The Truth has a sanctifying power in the heart because it fills the longings of the heart. Every heart has talents and appeals which demand operation, activity. Something must be supplied to meet the hungerings and thirstings of these various talents and qualities of the mind. If the exceeding great and precious promises of the divine Word be not received into the heart to satisfy its cravings or longings, it will feed upon other things; and the world, the flesh and the devil are all crowding upon it, offering various attractions, some of which will be received if the heart be not filled and kept filled. Thus our Lord's parable represents a heart swept and garnished, with the devil cast out, and then that heart, still empty, is represented as being re-entered by seven devils. Our hearts need not only to be cleansed from sin through justification of life, through faith in Christ, but they need also to be filled with the Lord himself; and our Lord, who calls himself the Truth, furnishes to our hearts various truths as food, as nourishment, as filling our hearts and satisfying our cravings, and by thus filling he sanctifies those who hunger and thirst after righteousness, and thus separates them completely and keeps them separate from the world, its spirit, its hopes, its aims, its ambitions.
Have we love for righteousness? We cannot hope to find it in the world, nor hope to establish it here under present conditions. We are obliged to admit that nothing short of God's promised Kingdom can establish righteousness; hence our hearts, as Noah's dove, return to the Lord as the center and fountain of righteousness. Have we a desire for peace and joy? Our past experience in the world convinces us that, while the whole world is seeking for happiness, it has not found it. We who have found the Lord have found the secret of happiness, the Christian's secret of having every day a happy one. Do we long for power and influence that we may exercise them for good? The Word of Truth assures us that it is impossible to find them in present conditions, but that we shall, if faithful, attain to the power and glory, honor and immortality, in the First Resurrection, and that then our grandest hopes and ideals will be realized in the Kingdom blessings that will come to all the families of the earth. Do riches seem attractive to us? The Scriptures hold out the true riches, and assure us that in following the Lord all things are ours by faith now, and shall be actually ours by and by, when we become our Master's associates in the heavenly Kingdom.
Our Lord declares, "As thou hast sent me into the world, even so have I also sent them into the world." It is evident enough how the Father sent the Son, who left the glory which he had with the Father before the world was made flesh and dwelt amongst us; but in what sense are we sent into the world, we who are born of the world? Of course the apostles were specially sent once, but all the Lord's followers are sent in a sense or degree. We are not sent until we are separated from the world to be his in heart and in truth. Then he gave us a commission or a message, a work to do in the world in his name and for the cause which he represents, namely, the cause of righteousness. So, then, the true followers of the Lord are ambassadors for God, representatives for Jesus. As he was in the world, so are we in the world; hence he calls upon us to walk as children of the light, to oppose sin in ourselves, and to use our influence in all proper ways in opposition to sin and in favor of righteousness and truth and right.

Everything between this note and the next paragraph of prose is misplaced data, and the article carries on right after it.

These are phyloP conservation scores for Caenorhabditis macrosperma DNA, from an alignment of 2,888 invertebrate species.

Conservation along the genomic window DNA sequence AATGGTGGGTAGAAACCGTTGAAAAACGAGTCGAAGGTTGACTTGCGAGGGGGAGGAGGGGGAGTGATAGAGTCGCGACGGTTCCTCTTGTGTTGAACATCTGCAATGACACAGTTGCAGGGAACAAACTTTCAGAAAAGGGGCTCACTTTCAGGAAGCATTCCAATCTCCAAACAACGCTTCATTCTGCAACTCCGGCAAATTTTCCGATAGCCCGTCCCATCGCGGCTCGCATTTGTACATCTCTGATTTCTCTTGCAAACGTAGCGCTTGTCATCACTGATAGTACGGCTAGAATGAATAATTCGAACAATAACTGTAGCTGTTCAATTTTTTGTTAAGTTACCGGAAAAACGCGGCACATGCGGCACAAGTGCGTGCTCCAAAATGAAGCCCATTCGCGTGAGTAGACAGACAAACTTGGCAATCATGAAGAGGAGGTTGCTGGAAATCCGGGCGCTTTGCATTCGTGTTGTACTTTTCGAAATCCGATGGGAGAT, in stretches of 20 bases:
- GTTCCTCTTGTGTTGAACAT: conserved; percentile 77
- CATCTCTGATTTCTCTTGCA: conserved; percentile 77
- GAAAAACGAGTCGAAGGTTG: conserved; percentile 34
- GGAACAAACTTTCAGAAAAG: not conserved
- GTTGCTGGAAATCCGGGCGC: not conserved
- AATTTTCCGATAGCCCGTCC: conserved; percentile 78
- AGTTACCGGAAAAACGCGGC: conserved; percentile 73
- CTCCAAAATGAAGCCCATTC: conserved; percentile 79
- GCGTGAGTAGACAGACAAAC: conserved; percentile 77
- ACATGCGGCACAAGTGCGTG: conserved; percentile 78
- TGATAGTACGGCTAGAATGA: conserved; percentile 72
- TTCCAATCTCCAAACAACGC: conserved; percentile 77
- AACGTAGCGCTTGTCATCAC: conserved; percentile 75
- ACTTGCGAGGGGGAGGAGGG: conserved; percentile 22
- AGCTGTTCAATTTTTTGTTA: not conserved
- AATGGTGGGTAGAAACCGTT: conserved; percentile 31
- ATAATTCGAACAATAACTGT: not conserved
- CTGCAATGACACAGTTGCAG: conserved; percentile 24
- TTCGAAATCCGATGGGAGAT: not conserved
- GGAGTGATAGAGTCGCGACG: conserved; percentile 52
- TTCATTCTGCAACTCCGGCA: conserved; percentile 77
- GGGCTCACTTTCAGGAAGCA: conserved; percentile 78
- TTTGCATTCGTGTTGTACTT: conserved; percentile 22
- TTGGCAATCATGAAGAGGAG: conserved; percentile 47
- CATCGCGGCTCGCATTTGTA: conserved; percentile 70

Continuing our Lord declares, "For their sakes I sanctify myself, that they also might be sanctified through the truth." This seems to carry with it the thought, elsewhere suggested in this prayer, that our Lord had by this time come to a full realization of the Father's plan, namely, that his disciples were to be developed for the purpose of becoming his joint-heirs in the Kingdom, sharers in his glory. At first thought such a sharing of the great glory of the Kingdom might appear to be a lessening of the great glory of Jesus, just as the appointment of the seventy elders of Israel to be associates with Moses in judging Israel seemed at first to be a contraction or diminution of the dignity or authority of Moses.
But as Moses in the type was very meek, and gladly welcomed all the elders to joint-service, saying, [R3553 : page 138] "Would God that all the Lord's people were prophets, and that the Lord would put his Spirit upon them!" (Num. 11:29), so the Lord Jesus, so far from feeling that the gathering out of the Church to be his joint-heirs in the Kingdom would diminish his glory, joined heartily in the divine plan, and declares here that he set himself apart, he separated himself from that feature of the glory and dignity of the Father's reward that his followers might have a share in it, that they might become his joint-heirs, being set apart and brought to this honor through the Truth, through the great and precious promises bestowed upon them. This same thought seems to be presented in the words (vs. 22,23)—"The glory which thou gavest me I have given them, that they may be one even as we are one: I in them and thou in me, that they may be made perfect in one; and that the world may know that thou hast sent me, and hast loved them, as thou hast loved me."
The love of God pervades our hearts so that selfishness has no room there, and thus it was that our dear Redeemer, instead of feeling jealous that any others [R3553 : page 139] should be exalted to the divine nature, participators in the Kingdom, in this prayer to the Father declares his full acquiescence in the plan, his hearty cooperation, his joy to have it so. What a thought this gives to us as the prospective Bride, already espoused to the heavenly Bridegroom. He is pleased to exalt us from our lowly estate to be one with himself in his Kingdom, in his throne, in his Father's love.